A dedicated rock’n’roller most closely associated with the 1960s and 1970s as the guiding force behind Creedence Clearwater Revival (CCR) and who since then has pursued a stellar solo career, John Fogerty celebrated his 73rd birthday on May 28th. He is an accomplished guitarist (number 40 on Rolling Stone magazine’s list of the 100 Greatest Guitarists), singer (number 72 on its list of 100 Greatest Singers) and songwriter inducted into the Songwriters Hall of Fame in 2005 and the artist responsible for such hit singles as “Proud Mary,” “Down on the Corner,” and “Fortunate Son.” On his own Fogerty most likely will be remembered for composing “Centerfield,” an anthem for America’s pastime played at baseball games to this very day.
The path that would eventually lead to the formation of CCR and musical renown for Fogerty began in the late 1950s and early 1960s while he still was a student in junior high and high school. He grew up in the San Francisco Bay Area of California, principally in the towns of Berkeley and El Cerrito. A cover band called the Blue Velvets came into existence in 1959 when Fogerty teamed up with bassist Stu Cook and drummer Doug Clifford. John’s brother, Tom, later joined the group; with that addition to the lineup the final piece of what would become CCR and emerge as one of rock’n’roll’s finest creations seemed primed to carve a niche for itself in California. But it would take several years before the four band members acquired any attention and literally became a singles machine that transformed the face of popular music.
In 1964 the Blue Velvets signed with Fantasy Records. A record executive at their label came up with the bright idea of changing the band’s name to something known as the Golliwogs. Undoubtedly not helped by getting saddled with such a crazy name, Fogerty’s group released seven singles that did nothing commercially and disappeared without a trace.
Amidst this sea of uncertainty and rough beginnings, Fogerty had to worry about the Vietnam War and the possibility of doing military service. He received his draft notice in 1966 and without any delay reported to a local Army Reserve recruiter. By all accounts this individual apparently sympathized with the young man and took actions that kept Fogerty out of harm’s way. He decided to make sure that the aspiring musician got placed in a Reserve unit immediately and, at least in Fogerty’s eyes, may even have dated the paperwork a few days before the arrival of his draft letter. It meant he could achieve the required military service by doing stints at Fort Bragg, Fort Knox, and Fort Lee; there would be no military action for him in Southeast Asia.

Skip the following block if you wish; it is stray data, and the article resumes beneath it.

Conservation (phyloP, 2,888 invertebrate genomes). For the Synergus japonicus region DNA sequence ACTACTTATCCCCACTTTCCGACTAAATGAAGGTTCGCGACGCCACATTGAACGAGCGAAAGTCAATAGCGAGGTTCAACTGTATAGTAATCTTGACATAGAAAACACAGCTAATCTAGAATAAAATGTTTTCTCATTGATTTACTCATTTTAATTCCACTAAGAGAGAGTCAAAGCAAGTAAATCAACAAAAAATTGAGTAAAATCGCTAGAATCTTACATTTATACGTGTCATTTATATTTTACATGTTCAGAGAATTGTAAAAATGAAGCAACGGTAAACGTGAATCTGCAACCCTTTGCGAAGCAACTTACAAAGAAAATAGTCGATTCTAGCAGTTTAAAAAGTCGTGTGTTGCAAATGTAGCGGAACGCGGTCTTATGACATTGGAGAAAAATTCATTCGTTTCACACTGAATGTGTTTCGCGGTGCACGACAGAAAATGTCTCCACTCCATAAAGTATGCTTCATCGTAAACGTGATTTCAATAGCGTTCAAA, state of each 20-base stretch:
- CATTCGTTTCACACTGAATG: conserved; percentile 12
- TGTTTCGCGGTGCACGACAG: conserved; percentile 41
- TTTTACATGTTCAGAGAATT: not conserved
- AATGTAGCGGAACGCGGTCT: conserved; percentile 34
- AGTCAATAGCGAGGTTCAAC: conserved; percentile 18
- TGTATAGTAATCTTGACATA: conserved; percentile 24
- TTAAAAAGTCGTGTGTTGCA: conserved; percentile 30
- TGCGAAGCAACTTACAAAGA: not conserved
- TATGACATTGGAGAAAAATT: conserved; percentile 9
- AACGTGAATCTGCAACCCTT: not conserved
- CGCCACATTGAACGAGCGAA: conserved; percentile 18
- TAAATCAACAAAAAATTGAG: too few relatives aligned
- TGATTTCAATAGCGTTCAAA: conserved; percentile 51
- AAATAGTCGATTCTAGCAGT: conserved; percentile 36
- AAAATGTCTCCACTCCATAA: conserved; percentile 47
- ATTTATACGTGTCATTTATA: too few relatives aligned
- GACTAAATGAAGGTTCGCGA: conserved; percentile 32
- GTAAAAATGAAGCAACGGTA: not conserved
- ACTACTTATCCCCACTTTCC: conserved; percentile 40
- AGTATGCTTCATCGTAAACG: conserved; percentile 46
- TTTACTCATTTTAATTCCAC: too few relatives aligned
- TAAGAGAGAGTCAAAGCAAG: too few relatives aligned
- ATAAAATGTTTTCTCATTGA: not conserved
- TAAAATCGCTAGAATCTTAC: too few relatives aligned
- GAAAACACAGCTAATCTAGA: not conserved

Things started happening in quick succession in 1967 upon Fogerty’s discharge from the Army and the change of the band’s name from the Golliwogs to Creedence Clearwater Revival. Fogerty, in essence, assumed control of the group, becoming its lead singer and guitarist, primary songwriter, and only decision maker. CCR released seven studio albums during the relatively brief period of 1968-1972. They were, in chronological order, Creedence Clearwater Revival (1968), Bayou Country, Green River, Willy and the Poor Boys (1969), Cosmos Factory, Pendulum (1970), and Mardi Gras (1972). Altogether these LP’s have sold 15 million copies as certified by the Recording Industry Association of America (RIAA), with five of them peaking in the Top Ten of the Billboard 200.
During its short time as a band CCR became known primarily for the hit singles Fogerty churned out on a seemingly constant basis. A songwriter who wanted to appeal to everyone, he always put words to paper with the goal of striking a tone best described as “general and epochal,” making the composition not just about me but something “lots of other people could look into and see themselves in it, too.” Fogerty and CCR achieved a certain notoriety with their string of charting singles. According to Wikipedia, “CCR holds the record for the most singles (5) to reach #2 on the Billboard Hot 100 without ever scoring a #1 single.” The five songs that never achieved #1 status were “Proud Mary,” “Bad Moon Rising,” “Green River,” “Travelin’ Band,” and “Lookin’ Out My Back Door.”
Sung with great fervor and intensity and featuring a smoldering guitar solo, “Fortunate Son” is perhaps Fogerty’s greatest songwriting achievement as a member of CCR. The flip side of the #3 charting single “Down on the Corner,” it is an anti-war song that Fogerty apparently penned the day he received his final discharge papers from the U.S. Army. Dave Marsh, the author of the definitive biography of Bruce Springsteen, describes “Fortunate Son” this way in The Heart of Rock and Soul: The 1001 Greatest Singles Ever Made:
He [Fogerty] rasps out the lyrics. . . in a voice filled with bile and uses his guitar as a weapon to run machine-gun stitches right through everybody who’s ever abused a privilege. I don’t know if that’s a good definition of rock’n’roll, but it’s a hell of a start to my idea of democracy in action.
The final years of CCR proved to be a contentious period for Fogerty. The other members of the group wanted more of a say in decisions they perceived as effecting everybody’s welfare; resentment began to build over Fogerty’s insistence that his opinion counted for more than those of his brother Tom, Cook, and Clifford. These festering issues caused Tom Fogerty to leave the band in January 1971. Everything sort of came to a boiling point during the sessions for what proved to be CCR’s final studio album, Mardi Gras. The record clearly wasn’t up to their previous standards, but it sold enough copies to be deemed a commercial success. Still, nothing could hide the hostility within the group; CCR officially disbanded on October 16, 1972.